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A Post on Religion
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mudcub
I believe that people get the religion they deserve.

Case Study #1:
My friend Greg is a spaz. He’s a great guy in every way: kind, kinky, and karing. But he’s always in motion – twitching a foot or tapping on the desk. So, we were all surprised when he took up Zen meditation. I thought it would be a fad for him, but ten years later, he still sits Zazen for an hour every other morning. My theory is that it’s the only time that he can be still, and his love for Buddhism gives him a center that his otherwise hyperactive life is missing.

Case Study #2:
I was on a long road trip with my friend Cary. We were in that post-midnight philosophical mood that you can only get after 10 hours of solid driving, when he asked me, “Patrick, if you could rape a woman and get away with it, no consequences, would you?” I was horrified, and responded back instantly with a loud, “Hell no! Why would you say that?”
It took a half hour of talking before Cary admitted that yes, he would rape a woman if nobody stopped him. In fact, he often thought about other darker things – murder, stealing – but his faith in a strict Baptist religion prevented him from doing those things. Now, Cary is not a psychopath… before that night, there is nothing in his peaceful demeanor or gentle actions towards others that would make me think he had such violence inside of him. I think that Cary needed a religion that acted like a superego… a mystical father figure who told him what he could and couldn’t do, because he didn’t trust his own suppressed animal urges.

Case Study #3:
I call myself a strong atheist. Now, this has nothing do with the intensity of my disbelief, but is more of an esoteric argument on provability. However, that’s the absence of something, and doesn’t count as a religion (and screw anybody who say’s atheism is a religion… that canard been argued over and over again unconvincingly in the US courts, or I’d start a Church of Nothing in my basement just for the tax-free building status.)

Instead, I’d like to be a humanist. I’m not there yet, but it’s where I’d like to be.This is the religion I *need*, similar to my friends above. I need it because people piss me off most of the time. Assholes in lines at the store, jerk on cells phones, other drivers. I am constantly amazed at the stupidity and cruelty of other people. I would lock myself in a room and stay on the computer if I let my baser instincts take over.

So, I’m trying to love my fellow man. Kurt Vonnegut meant a lot to me, with his mixture of humanism and cynicism. One of my many failings is that I don’t express or study my philosophy like I should. The nice thing about being an atheist is that it gives you Sunday mornings off. But I should still take time out of my week and try to be a better person: I should help somebody, or at the very least, not hurt someone who really deserves it.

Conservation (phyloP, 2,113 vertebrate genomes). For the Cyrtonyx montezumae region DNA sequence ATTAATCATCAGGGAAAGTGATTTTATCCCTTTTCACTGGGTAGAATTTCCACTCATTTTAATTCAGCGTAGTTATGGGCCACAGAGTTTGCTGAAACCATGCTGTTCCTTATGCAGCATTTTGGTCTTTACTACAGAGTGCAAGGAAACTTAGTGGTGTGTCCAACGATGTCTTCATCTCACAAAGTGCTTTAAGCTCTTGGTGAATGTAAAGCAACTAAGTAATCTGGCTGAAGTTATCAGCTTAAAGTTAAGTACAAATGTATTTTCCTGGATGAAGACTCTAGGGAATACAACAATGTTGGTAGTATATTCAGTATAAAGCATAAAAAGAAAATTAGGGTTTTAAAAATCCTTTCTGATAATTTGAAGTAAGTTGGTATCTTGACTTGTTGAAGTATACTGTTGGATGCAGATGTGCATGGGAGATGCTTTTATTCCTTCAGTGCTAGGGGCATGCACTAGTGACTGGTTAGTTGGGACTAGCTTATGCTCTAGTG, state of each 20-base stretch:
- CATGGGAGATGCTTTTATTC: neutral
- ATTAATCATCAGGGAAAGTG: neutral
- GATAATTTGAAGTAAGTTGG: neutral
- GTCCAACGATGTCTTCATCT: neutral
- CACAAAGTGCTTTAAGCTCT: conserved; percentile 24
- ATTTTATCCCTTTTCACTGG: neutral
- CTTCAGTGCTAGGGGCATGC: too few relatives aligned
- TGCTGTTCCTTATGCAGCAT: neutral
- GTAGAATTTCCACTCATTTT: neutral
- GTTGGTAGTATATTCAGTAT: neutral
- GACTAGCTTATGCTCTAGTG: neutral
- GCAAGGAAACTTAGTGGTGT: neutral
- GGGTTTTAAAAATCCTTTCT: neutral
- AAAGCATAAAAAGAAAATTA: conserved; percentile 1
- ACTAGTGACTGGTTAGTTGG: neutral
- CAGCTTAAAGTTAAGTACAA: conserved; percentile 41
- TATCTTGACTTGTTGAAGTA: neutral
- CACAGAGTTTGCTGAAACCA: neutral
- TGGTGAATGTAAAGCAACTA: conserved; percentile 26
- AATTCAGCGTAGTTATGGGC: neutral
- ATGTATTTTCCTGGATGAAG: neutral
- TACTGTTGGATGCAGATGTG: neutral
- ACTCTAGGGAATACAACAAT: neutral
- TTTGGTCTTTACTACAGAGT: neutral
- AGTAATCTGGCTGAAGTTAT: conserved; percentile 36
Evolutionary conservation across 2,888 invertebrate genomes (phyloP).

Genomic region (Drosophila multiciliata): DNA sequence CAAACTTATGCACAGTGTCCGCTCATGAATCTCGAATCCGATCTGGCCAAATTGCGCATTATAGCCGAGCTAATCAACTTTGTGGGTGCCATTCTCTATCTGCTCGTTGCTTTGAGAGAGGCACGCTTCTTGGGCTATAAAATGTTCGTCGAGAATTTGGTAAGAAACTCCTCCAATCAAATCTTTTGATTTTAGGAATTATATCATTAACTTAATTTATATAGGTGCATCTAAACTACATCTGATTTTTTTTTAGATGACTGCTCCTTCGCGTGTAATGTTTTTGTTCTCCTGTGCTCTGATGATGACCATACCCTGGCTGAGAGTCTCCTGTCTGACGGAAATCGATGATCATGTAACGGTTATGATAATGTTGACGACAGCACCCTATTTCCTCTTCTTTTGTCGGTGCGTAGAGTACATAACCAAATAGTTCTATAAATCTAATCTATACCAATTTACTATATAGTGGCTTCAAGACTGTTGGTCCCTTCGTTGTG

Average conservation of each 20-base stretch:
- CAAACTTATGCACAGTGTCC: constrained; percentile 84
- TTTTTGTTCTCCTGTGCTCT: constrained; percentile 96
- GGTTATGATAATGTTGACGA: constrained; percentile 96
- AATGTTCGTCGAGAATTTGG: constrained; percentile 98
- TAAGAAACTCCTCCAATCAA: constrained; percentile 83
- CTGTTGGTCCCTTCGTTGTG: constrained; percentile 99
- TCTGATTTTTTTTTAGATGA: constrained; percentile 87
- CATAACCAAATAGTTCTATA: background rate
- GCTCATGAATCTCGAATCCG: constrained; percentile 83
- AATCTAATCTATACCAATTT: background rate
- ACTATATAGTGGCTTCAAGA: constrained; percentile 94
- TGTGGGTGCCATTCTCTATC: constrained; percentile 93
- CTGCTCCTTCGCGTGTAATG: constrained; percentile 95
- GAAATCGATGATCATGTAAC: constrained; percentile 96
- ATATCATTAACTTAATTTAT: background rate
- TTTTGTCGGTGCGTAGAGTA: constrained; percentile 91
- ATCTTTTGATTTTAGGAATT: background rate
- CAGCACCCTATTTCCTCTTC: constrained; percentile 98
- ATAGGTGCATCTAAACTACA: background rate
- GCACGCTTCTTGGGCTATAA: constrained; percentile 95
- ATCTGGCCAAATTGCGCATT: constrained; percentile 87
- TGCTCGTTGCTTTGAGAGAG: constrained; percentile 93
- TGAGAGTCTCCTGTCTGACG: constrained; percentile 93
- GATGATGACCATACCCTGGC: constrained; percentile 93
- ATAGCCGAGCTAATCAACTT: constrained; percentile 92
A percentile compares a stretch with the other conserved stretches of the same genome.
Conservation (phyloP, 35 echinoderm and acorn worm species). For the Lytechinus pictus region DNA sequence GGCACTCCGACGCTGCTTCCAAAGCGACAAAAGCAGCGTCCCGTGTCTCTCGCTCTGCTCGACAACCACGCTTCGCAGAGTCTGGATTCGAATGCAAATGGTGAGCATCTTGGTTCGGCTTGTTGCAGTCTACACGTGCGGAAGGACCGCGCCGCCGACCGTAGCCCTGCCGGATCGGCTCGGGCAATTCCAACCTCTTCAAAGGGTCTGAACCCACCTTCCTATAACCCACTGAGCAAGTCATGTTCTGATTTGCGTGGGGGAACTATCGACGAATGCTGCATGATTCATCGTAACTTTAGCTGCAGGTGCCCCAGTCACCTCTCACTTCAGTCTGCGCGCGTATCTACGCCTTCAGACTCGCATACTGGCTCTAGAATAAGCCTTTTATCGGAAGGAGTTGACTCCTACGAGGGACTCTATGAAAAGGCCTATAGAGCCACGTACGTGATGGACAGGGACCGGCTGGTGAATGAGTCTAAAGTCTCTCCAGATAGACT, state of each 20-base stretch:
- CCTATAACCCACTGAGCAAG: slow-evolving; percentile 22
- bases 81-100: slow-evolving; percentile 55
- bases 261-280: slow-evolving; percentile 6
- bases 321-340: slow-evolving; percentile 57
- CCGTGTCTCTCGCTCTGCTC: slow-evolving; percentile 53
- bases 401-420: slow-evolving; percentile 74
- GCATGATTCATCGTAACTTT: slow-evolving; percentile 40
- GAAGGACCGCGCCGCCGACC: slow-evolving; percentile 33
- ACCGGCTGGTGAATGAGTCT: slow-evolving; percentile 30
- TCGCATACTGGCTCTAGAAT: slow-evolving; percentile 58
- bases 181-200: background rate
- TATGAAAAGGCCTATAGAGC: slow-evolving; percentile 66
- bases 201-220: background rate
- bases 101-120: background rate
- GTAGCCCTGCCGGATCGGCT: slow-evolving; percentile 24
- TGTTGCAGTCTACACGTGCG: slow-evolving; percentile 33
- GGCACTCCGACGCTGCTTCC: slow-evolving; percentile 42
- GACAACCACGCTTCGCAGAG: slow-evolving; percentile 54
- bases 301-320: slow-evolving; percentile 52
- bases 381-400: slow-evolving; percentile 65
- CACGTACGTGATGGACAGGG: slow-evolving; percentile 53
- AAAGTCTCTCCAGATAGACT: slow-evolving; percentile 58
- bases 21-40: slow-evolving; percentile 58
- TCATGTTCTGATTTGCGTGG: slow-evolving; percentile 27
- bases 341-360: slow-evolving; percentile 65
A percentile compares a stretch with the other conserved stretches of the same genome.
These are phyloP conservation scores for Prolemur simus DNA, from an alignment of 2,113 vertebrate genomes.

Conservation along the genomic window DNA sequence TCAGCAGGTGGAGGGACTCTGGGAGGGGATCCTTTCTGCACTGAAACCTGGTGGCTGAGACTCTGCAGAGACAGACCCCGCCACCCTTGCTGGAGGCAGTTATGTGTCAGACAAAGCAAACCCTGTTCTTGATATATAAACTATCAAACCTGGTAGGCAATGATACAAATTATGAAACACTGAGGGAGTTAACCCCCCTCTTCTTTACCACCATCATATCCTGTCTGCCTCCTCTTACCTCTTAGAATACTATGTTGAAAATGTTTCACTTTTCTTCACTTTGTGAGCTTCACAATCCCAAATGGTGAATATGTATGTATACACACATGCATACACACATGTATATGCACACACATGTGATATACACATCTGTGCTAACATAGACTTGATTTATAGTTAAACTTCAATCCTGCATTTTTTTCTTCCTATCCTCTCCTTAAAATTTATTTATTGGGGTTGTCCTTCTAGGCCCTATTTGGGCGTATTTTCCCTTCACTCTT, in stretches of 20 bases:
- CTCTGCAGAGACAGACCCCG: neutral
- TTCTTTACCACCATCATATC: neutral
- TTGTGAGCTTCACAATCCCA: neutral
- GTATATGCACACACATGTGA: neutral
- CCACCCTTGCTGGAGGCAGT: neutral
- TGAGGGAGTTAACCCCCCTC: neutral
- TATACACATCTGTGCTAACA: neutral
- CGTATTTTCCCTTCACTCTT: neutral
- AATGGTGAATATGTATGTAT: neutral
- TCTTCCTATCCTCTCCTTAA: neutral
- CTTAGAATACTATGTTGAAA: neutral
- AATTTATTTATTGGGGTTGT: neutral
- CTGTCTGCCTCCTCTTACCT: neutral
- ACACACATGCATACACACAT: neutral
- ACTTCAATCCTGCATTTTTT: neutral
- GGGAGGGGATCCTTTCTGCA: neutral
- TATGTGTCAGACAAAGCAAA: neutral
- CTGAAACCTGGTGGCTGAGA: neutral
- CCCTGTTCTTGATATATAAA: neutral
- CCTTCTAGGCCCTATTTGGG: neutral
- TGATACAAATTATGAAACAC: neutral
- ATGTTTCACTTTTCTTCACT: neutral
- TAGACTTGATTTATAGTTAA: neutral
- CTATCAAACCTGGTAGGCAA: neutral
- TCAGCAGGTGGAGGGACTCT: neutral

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What concerns me about your friend Cary is that what keeps him from committing the acts is his religious beliefs, and not his innate moral conscience, which stretches across religious lines. That such acts are wrong for him, not because he innately believes them to be so, but because his religion tells him they're wrong is bothersome.

I haven't talked to Cary in a long time, but I had a feeling that he was caught up in "analysis paralysis". He couldn't decide a lot of moral questions by himself such as, "is it wrong to be a soldier in a war and kill people?" If anything, he was/is a very fair man, and saw both sides of an argument... maybe to his own detriment.

So, what worked for him was to turn over the big decisions to another person. Well, in his mind, he was turning his thinking over to God, but you and I know he was just following the leaders of a strict fundamentalist church. So, he no longer had any congnitive disonnance, and he was relatively happy. Though he was still a horndog when it came to women.

Well, I guess whatever keeps the knife out of his hand is a good thing, but man, the idea that one hands their moral compass over to someone else for direction is really the wrong direction in my book. I don't mean to judge yer friend since I've never met him, but do you know what I mean?

Yup, I certainly get what you mean! I'm glad he's found a church that's not too scary. But like you, I fear what happens when his solution doesn't work for him anymore.

Good therapy can give people in Cary's shoes the ability to identify and execute their superego. That is a big "so what" at present, of course ... therapy still has a stigma about it, and in any event many folks can't afford it.

I think one of the best things a rich society could offer its citizens is a shot at therapy. Of course, that would lead to even more people recognizing what B.S. the current power structure (including organized religion) often is, so I doubt it will happen any time soon.

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